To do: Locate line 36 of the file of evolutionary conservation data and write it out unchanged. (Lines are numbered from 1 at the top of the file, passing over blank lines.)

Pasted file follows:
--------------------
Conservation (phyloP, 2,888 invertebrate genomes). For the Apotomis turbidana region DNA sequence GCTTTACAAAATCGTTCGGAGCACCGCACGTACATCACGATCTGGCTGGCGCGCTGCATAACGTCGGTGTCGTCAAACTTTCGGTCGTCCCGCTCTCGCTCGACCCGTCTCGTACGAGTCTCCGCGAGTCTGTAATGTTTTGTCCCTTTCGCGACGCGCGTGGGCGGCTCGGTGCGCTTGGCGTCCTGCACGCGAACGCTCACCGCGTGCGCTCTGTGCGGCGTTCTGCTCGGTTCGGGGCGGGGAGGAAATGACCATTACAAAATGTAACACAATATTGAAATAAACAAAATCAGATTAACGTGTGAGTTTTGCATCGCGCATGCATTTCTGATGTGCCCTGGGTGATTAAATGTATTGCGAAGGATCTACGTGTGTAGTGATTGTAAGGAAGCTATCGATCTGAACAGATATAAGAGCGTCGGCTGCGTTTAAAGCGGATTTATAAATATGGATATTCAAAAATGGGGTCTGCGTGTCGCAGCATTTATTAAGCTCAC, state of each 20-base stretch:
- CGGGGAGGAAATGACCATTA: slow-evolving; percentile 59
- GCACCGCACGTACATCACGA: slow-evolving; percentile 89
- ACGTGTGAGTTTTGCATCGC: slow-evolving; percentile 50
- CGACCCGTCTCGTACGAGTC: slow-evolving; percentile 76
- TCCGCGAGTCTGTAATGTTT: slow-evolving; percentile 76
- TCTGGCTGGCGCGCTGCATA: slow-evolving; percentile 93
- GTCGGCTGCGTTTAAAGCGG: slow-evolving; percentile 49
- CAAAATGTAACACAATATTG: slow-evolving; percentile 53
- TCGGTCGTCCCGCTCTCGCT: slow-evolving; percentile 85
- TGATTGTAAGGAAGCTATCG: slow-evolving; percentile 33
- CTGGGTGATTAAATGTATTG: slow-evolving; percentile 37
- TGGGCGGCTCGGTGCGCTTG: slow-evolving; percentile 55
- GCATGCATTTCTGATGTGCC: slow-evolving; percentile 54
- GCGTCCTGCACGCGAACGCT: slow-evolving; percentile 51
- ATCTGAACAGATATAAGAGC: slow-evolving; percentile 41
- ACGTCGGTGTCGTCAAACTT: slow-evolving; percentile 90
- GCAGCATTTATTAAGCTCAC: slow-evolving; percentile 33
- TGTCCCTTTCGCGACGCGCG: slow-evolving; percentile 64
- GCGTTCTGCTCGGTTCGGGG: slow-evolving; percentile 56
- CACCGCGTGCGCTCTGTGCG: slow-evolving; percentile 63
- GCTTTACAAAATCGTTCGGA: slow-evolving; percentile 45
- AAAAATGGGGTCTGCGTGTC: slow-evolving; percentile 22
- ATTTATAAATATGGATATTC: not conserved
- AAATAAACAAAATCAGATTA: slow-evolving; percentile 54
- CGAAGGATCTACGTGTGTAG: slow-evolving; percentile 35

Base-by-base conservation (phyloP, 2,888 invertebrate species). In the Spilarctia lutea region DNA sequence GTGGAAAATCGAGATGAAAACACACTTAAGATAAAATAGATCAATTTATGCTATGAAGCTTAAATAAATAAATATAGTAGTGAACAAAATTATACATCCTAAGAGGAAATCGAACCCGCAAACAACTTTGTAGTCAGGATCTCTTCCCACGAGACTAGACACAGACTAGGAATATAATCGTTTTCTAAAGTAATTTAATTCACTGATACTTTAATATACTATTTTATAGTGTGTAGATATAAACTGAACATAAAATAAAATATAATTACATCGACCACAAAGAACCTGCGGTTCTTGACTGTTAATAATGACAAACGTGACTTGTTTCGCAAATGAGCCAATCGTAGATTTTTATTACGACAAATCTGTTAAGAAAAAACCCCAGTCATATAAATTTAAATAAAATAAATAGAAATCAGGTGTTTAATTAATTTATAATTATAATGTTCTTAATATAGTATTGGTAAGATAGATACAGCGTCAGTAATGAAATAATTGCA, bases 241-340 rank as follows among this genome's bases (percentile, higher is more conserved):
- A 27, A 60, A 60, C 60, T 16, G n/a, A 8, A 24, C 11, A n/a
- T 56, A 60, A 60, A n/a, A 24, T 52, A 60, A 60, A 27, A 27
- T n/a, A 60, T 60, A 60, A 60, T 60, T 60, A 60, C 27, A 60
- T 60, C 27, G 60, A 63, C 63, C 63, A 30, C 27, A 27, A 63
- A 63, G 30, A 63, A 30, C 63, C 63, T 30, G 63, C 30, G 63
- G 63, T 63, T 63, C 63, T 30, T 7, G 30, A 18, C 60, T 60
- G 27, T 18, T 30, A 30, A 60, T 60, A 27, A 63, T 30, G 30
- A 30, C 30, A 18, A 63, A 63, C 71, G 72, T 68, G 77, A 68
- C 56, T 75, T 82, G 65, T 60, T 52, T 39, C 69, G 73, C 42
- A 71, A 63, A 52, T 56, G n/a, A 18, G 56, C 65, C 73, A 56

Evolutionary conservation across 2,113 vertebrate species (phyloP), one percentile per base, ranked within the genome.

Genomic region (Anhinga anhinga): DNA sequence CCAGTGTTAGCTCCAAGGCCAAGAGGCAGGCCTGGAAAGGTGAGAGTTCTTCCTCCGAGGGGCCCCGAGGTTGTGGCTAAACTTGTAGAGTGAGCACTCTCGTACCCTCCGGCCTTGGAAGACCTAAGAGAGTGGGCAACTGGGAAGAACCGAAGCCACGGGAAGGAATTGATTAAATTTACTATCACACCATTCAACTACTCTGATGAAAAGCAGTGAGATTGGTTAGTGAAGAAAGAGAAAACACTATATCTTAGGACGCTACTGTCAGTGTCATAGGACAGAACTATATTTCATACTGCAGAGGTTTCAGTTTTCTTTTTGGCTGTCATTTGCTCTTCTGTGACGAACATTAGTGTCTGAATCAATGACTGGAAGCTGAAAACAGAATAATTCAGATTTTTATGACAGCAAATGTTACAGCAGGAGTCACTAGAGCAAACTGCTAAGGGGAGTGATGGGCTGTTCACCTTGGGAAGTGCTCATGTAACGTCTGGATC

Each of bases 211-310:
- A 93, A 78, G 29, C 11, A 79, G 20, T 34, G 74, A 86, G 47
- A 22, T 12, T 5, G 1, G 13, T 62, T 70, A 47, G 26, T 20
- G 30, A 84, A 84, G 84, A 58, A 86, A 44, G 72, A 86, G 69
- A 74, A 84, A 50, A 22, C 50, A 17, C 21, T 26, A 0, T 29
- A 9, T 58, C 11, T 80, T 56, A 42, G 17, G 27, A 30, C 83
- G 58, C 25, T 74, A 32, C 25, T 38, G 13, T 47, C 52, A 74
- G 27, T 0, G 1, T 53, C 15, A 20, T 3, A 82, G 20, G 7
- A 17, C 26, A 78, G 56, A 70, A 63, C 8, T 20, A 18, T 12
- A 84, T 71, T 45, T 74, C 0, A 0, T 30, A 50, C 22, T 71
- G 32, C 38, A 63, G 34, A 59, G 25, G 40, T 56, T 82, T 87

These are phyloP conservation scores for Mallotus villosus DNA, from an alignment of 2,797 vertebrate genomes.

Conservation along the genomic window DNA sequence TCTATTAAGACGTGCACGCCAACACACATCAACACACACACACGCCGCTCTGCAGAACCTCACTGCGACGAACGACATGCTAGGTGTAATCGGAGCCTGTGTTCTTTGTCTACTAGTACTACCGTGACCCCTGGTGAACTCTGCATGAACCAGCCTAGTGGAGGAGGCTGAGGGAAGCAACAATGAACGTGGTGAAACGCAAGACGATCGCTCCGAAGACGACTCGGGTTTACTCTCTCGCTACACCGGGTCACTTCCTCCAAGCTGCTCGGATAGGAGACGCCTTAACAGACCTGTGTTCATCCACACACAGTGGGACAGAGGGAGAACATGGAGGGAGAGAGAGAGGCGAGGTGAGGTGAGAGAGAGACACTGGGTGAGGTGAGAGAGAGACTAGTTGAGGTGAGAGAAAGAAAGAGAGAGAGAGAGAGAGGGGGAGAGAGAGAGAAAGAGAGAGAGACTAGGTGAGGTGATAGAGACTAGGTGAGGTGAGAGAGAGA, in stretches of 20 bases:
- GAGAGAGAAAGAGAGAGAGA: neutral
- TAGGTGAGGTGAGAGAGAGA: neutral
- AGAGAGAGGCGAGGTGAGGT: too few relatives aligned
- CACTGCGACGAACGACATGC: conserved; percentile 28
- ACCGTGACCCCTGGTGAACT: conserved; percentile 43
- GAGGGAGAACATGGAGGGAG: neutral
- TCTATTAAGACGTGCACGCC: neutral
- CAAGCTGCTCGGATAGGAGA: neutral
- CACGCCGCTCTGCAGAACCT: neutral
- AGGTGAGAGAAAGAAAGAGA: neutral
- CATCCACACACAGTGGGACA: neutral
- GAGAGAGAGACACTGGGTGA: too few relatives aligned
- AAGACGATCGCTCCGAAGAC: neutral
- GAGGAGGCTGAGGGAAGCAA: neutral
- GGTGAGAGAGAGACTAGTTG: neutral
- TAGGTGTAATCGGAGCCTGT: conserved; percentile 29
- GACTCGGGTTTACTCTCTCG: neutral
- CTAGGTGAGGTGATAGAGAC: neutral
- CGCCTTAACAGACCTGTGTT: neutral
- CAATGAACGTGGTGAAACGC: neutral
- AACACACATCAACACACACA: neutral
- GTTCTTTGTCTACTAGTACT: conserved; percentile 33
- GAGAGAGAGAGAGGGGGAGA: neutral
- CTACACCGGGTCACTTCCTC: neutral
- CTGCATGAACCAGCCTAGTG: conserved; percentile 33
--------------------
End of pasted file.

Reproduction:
- C 56, T 75, T 82, G 65, T 60, T 52, T 39, C 69, G 73, C 42